Controlled Microsurgical Puncture of Vessels to Augment Angiogenesis
Patrick C. Hancock, MD, Srinivas V. Koduru, PhD, Mingjie Sun, MD, Dino J. Ravnic, DO, MPH, MSc.
Penn State College of Medicine, Hershey, PA, USA.
BACKGROUND: The formation of new blood vessels from existing vasculature, or angiogenesis, is an essential process in the integration of bioengineered tissue grafts. When angiogenesis is too slow or inadequate it can lead to tissue compromise or graft integration failure. Previous attempts to stimulate angiogenesis therapeutically using methods such as pharmacologic stimulation, cytokine supplementation, stem cells, and in situ cell homing have been limited by their suboptimal results or significant side effects. Here we describe an alternative novel microsurgical technique to safely induce rapid angiogenesis.
METHODS: Rat hindlimb macrovasculature (N=15) was micropunctured using a 60 μm diameter needle at defined intervals before implantation of a prepared Type I collagen scaffold over the punctured segment. The contralateral hindlimb served as a normal (non-micropunctured) intrinsic control. Collagen grafts and the underlying vascular segment were explanted en bloc after 24, 48, and 72 hours. Trichrome stained single cell-lined lumens were characterized by both number and diameter; from which the overall perfusable area was calculated. Endothelial cell integration was confirmed with immunofluorescence staining and western blot protein quantification of CD31/PECAM-1, von Willebrand factor (vWF), VEGFR2, Notch 1, DLL4, Tie 2, and HIF 1α. At 96 hours, fluorescence vessel painting was used for vessel analysis using ImageJ. Statistical significance was defined as p < 0.05.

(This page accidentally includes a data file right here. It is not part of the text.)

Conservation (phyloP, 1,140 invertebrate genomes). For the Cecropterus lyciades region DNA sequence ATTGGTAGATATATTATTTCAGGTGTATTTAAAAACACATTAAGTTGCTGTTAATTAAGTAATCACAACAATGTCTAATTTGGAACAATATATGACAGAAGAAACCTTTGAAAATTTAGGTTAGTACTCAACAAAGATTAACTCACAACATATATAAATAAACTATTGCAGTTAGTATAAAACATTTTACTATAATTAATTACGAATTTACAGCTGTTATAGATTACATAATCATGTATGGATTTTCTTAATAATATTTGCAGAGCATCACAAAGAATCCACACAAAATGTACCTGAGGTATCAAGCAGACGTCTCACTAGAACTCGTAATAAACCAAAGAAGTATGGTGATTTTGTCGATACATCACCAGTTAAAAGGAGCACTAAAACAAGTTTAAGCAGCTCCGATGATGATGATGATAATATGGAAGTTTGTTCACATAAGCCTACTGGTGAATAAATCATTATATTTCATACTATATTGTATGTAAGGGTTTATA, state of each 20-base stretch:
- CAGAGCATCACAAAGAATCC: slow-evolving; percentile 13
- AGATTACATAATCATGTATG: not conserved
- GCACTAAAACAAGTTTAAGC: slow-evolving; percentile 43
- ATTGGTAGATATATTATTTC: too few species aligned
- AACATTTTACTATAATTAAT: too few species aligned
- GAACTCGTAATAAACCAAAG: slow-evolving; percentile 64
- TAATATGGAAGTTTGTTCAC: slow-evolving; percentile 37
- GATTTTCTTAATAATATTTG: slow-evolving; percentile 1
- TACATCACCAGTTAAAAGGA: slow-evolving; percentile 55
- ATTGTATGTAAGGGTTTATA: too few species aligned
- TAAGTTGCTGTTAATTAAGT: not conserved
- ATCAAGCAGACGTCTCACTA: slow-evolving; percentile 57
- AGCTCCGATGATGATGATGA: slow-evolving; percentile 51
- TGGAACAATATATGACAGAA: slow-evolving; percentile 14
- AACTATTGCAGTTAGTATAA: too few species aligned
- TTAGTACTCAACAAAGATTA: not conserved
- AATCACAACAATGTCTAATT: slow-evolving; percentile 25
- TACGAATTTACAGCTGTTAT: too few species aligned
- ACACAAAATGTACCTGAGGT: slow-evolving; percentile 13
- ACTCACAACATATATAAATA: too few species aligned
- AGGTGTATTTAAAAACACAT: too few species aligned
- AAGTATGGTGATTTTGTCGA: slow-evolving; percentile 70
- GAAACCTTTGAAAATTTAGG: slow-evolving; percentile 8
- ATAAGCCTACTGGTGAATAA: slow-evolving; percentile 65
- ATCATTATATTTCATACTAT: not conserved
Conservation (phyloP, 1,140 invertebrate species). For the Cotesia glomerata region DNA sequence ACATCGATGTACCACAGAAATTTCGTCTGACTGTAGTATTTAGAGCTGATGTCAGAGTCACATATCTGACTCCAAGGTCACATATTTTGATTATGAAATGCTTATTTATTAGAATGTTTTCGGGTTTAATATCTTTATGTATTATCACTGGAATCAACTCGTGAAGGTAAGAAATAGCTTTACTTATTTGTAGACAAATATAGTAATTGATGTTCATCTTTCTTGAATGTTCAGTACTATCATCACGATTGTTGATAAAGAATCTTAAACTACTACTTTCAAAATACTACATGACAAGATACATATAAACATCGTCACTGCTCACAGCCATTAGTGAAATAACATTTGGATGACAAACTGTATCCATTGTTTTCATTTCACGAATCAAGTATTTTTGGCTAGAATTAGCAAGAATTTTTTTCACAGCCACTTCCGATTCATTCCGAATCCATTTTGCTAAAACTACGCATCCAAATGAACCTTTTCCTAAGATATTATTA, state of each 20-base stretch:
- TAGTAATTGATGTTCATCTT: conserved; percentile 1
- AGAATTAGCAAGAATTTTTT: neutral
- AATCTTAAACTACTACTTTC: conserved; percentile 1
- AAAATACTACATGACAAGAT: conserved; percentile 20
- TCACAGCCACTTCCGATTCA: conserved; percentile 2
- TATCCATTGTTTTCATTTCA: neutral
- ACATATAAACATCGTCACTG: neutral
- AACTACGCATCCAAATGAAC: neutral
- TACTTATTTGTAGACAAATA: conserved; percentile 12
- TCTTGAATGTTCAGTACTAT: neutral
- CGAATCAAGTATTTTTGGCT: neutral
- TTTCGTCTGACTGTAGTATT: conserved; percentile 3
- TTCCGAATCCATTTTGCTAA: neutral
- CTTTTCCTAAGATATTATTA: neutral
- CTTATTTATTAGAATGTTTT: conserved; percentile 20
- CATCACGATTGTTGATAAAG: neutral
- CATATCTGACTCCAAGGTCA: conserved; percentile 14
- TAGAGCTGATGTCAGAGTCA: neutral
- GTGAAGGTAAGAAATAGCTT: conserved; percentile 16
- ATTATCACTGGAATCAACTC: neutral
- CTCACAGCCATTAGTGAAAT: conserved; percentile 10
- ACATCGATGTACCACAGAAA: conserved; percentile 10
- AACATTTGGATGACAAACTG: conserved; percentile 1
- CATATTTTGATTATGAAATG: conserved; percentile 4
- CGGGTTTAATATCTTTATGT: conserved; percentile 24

RESULTS: Collagen overlying micropunctured vessels exhibited a statistically significant, approximately two-fold increase, of perfusable area at all time points. Immunofluorescence labeling revealed increased numbers of cells positive for all the aforementioned angiogenic markers in the micropunctured group compared to the control. The increased presence of endothelial cells in the experimental group was further supported by the western blot protein quantification which showed a 2.35-, 2.66-, and 7.19-fold increase of CD31 at 24, 48, and 72 hours respectively. Similar increases were seen in the quantities of vWF, VEGFR2, and Tie 2 suggesting greater endothelial cell proliferation. At 96 hours there was a significant increase in vascular density within micropunctured samples (22.04% vs. 9.06%, p<0.001).
CONCLUSIONS: Microsurgical induction of angiogenesis was first described with the creation of arteriovenous-loops. However, the time to new capillary formation is slow, limiting clinical translation. Here we describe an innovative alternative technique that leads to rapid capillary formation and perfusion. Because our application addresses the paradigm of therapeutic angiogenesis from a completely novel perspective it has enormous potential to mitigate ischemia in both conventional surgery and bioengineered applications.
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